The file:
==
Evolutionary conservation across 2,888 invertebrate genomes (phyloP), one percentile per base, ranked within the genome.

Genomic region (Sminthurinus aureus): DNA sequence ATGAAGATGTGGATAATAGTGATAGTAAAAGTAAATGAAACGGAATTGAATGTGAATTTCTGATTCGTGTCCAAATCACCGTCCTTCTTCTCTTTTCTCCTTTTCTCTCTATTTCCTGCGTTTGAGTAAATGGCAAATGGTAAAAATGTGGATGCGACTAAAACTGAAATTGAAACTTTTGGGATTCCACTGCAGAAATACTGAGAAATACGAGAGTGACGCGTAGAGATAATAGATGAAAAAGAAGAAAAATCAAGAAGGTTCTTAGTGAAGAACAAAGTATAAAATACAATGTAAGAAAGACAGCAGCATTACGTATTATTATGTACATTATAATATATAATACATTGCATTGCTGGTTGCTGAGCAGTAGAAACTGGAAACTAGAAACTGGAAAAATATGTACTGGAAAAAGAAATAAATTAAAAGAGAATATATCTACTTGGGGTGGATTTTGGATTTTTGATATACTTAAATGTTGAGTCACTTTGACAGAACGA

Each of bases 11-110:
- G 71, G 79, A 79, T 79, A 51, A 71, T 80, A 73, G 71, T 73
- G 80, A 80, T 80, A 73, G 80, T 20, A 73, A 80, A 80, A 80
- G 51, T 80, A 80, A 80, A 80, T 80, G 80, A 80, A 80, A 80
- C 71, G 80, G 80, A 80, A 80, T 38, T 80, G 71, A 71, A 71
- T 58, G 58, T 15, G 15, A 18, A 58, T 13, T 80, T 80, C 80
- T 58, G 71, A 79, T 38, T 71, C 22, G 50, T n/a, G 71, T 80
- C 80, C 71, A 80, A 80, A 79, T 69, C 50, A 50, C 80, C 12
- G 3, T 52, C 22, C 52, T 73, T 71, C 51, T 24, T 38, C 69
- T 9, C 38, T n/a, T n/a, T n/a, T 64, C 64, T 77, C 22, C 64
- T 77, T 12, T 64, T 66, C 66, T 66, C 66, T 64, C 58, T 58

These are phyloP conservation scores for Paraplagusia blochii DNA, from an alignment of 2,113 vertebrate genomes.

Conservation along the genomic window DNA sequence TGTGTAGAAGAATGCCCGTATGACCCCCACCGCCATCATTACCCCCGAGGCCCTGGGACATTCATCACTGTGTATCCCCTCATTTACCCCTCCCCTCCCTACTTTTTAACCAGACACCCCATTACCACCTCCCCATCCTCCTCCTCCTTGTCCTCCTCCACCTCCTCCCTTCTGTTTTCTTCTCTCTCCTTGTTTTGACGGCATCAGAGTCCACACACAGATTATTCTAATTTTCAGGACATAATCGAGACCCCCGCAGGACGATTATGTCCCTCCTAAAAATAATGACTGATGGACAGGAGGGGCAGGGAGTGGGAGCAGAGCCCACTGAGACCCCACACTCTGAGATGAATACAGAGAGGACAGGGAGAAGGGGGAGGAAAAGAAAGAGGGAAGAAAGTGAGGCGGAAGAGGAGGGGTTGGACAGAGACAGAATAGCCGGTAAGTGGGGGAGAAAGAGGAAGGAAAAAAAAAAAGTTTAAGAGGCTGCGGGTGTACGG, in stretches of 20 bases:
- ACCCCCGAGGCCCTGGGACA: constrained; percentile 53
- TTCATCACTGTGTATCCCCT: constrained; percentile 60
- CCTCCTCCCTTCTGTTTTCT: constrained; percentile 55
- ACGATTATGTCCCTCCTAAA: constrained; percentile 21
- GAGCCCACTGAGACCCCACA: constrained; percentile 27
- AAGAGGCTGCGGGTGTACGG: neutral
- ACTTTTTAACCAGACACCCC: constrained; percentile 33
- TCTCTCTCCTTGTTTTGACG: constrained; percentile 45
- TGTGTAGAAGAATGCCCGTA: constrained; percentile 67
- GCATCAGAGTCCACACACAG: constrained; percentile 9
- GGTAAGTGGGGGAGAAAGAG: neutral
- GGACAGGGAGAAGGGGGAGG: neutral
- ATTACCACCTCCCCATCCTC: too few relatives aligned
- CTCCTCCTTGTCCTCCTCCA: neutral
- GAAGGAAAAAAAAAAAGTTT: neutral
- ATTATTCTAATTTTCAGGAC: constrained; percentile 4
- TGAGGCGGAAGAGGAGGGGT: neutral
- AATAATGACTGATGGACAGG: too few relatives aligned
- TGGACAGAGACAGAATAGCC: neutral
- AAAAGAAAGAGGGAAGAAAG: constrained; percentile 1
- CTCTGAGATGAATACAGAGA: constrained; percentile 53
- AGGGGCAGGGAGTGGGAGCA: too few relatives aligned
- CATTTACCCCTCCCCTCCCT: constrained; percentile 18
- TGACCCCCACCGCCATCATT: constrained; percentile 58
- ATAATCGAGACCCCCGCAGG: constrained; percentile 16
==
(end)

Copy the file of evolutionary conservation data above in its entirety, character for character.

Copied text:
Evolutionary conservation across 2,888 invertebrate genomes (phyloP), one percentile per base, ranked within the genome.

Genomic region (Sminthurinus aureus): DNA sequence ATGAAGATGTGGATAATAGTGATAGTAAAAGTAAATGAAACGGAATTGAATGTGAATTTCTGATTCGTGTCCAAATCACCGTCCTTCTTCTCTTTTCTCCTTTTCTCTCTATTTCCTGCGTTTGAGTAAATGGCAAATGGTAAAAATGTGGATGCGACTAAAACTGAAATTGAAACTTTTGGGATTCCACTGCAGAAATACTGAGAAATACGAGAGTGACGCGTAGAGATAATAGATGAAAAAGAAGAAAAATCAAGAAGGTTCTTAGTGAAGAACAAAGTATAAAATACAATGTAAGAAAGACAGCAGCATTACGTATTATTATGTACATTATAATATATAATACATTGCATTGCTGGTTGCTGAGCAGTAGAAACTGGAAACTAGAAACTGGAAAAATATGTACTGGAAAAAGAAATAAATTAAAAGAGAATATATCTACTTGGGGTGGATTTTGGATTTTTGATATACTTAAATGTTGAGTCACTTTGACAGAACGA

Each of bases 11-110:
- G 71, G 79, A 79, T 79, A 51, A 71, T 80, A 73, G 71, T 73
- G 80, A 80, T 80, A 73, G 80, T 20, A 73, A 80, A 80, A 80
- G 51, T 80, A 80, A 80, A 80, T 80, G 80, A 80, A 80, A 80
- C 71, G 80, G 80, A 80, A 80, T 38, T 80, G 71, A 71, A 71
- T 58, G 58, T 15, G 15, A 18, A 58, T 13, T 80, T 80, C 80
- T 58, G 71, A 79, T 38, T 71, C 22, G 50, T n/a, G 71, T 80
- C 80, C 71, A 80, A 80, A 79, T 69, C 50, A 50, C 80, C 12
- G 3, T 52, C 22, C 52, T 73, T 71, C 51, T 24, T 38, C 69
- T 9, C 38, T n/a, T n/a, T n/a, T 64, C 64, T 77, C 22, C 64
- T 77, T 12, T 64, T 66, C 66, T 66, C 66, T 64, C 58, T 58

These are phyloP conservation scores for Paraplagusia blochii DNA, from an alignment of 2,113 vertebrate genomes.

Conservation along the genomic window DNA sequence TGTGTAGAAGAATGCCCGTATGACCCCCACCGCCATCATTACCCCCGAGGCCCTGGGACATTCATCACTGTGTATCCCCTCATTTACCCCTCCCCTCCCTACTTTTTAACCAGACACCCCATTACCACCTCCCCATCCTCCTCCTCCTTGTCCTCCTCCACCTCCTCCCTTCTGTTTTCTTCTCTCTCCTTGTTTTGACGGCATCAGAGTCCACACACAGATTATTCTAATTTTCAGGACATAATCGAGACCCCCGCAGGACGATTATGTCCCTCCTAAAAATAATGACTGATGGACAGGAGGGGCAGGGAGTGGGAGCAGAGCCCACTGAGACCCCACACTCTGAGATGAATACAGAGAGGACAGGGAGAAGGGGGAGGAAAAGAAAGAGGGAAGAAAGTGAGGCGGAAGAGGAGGGGTTGGACAGAGACAGAATAGCCGGTAAGTGGGGGAGAAAGAGGAAGGAAAAAAAAAAAGTTTAAGAGGCTGCGGGTGTACGG, in stretches of 20 bases:
- ACCCCCGAGGCCCTGGGACA: constrained; percentile 53
- TTCATCACTGTGTATCCCCT: constrained; percentile 60
- CCTCCTCCCTTCTGTTTTCT: constrained; percentile 55
- ACGATTATGTCCCTCCTAAA: constrained; percentile 21
- GAGCCCACTGAGACCCCACA: constrained; percentile 27
- AAGAGGCTGCGGGTGTACGG: neutral
- ACTTTTTAACCAGACACCCC: constrained; percentile 33
- TCTCTCTCCTTGTTTTGACG: constrained; percentile 45
- TGTGTAGAAGAATGCCCGTA: constrained; percentile 67
- GCATCAGAGTCCACACACAG: constrained; percentile 9
- GGTAAGTGGGGGAGAAAGAG: neutral
- GGACAGGGAGAAGGGGGAGG: neutral
- ATTACCACCTCCCCATCCTC: too few relatives aligned
- CTCCTCCTTGTCCTCCTCCA: neutral
- GAAGGAAAAAAAAAAAGTTT: neutral
- ATTATTCTAATTTTCAGGAC: constrained; percentile 4
- TGAGGCGGAAGAGGAGGGGT: neutral
- AATAATGACTGATGGACAGG: too few relatives aligned
- TGGACAGAGACAGAATAGCC: neutral
- AAAAGAAAGAGGGAAGAAAG: constrained; percentile 1
- CTCTGAGATGAATACAGAGA: constrained; percentile 53
- AGGGGCAGGGAGTGGGAGCA: too few relatives aligned
- CATTTACCCCTCCCCTCCCT: constrained; percentile 18
- TGACCCCCACCGCCATCATT: constrained; percentile 58
- ATAATCGAGACCCCCGCAGG: constrained; percentile 16